International sales agents represent feature films in the international marketplace.  We are responsible for licensing specific rights to specific territories or countries. So for example, if you have produced a film and you have a North American distributor for the United States and Canada you would license the remaining worldwide rights to us. We would then license these rights to our buyers around the world. Our company offers established relationships with distributors and broadcasters and strategic marketing and promotional strategies.

What are the territories that you cover? What are the other territories?

Fabrication Films has buyer relationships in every country in the world. Major territories include Europe (UK , France , Germany , Benelux , Italy , Spain , Greece , etc), Asia (including Japan , China , Thailand , Indonesia , India , Malaysia / Singapore ), Latin America including Brazil, Eastern Europe including Russia, Australia , the Middle East, Turkey and Israel.

At what phase of the filmmaking process would you come in?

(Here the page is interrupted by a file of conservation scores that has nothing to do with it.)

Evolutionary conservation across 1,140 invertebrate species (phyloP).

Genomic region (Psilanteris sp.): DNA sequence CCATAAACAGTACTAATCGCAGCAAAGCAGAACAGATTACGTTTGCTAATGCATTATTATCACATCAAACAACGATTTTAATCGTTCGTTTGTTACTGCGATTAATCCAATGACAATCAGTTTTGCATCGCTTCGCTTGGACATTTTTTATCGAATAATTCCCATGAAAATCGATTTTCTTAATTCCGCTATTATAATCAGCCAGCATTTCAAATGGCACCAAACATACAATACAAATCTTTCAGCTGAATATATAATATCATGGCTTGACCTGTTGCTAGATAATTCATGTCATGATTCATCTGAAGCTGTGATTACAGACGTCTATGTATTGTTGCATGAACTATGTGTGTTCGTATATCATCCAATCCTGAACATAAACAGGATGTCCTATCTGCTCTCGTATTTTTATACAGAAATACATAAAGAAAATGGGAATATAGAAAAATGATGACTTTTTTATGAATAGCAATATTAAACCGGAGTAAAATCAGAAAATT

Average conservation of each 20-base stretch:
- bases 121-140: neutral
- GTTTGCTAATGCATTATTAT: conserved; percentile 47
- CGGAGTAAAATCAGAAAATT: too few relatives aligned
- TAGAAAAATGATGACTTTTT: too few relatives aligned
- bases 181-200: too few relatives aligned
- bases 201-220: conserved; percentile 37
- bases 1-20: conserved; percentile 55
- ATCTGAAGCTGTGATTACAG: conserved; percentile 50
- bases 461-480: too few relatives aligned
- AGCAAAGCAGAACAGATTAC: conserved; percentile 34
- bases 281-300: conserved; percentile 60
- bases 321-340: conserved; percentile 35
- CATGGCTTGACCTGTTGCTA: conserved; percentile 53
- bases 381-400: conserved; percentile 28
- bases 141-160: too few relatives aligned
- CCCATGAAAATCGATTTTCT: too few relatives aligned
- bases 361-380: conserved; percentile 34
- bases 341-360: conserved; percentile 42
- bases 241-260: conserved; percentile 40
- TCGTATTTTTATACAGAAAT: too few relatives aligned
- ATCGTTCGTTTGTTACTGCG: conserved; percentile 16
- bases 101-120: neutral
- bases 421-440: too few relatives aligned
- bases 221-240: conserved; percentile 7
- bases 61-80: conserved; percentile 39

We prefer to get involved as early as possible in the production phase so that we can assist the Producer with creative and financial suggestions that will help bolster the value of their film in the global market. In many cases we become involved while a producer is in post-production or has just recently completed their film.

Do you deal with international presales for projects in development, ever?

Yes, however our decision to become involved in presales is usually strongly based on the cast and genre.

What do you, in particular, look for in the films you represent?

There are three things that I look for in an acquisition, the first is cast, the second is genre and the third is story/production quality. In the foreign market a film can be great but if it is a drama with no cast it will be extremely difficult for me to sell it. Action films traditionally are the easiest genre to sell and an action film with cast, great production values and a good story is a slam-dunk. However, I do keep my eye out for those special festival or art house films that have cache and documentaries that will speak to everyone.

What are some major no-nos, for you, from a creative point of view?

Films with a film industry story line can be particularly difficult. I am not a big fan of filmmakers who have their characters pull out a video camera in the middle of a scene and then go to a grainy gritty hand held shot.

I think there is a major difference between making a film for creative reasons and making a film that sells. There is a way to do both but you must consider who is going to buy your film when it is finished. A painter can paint an amazing piece of art but that doesn’t mean you would want to hang it in your living room and look at it every day.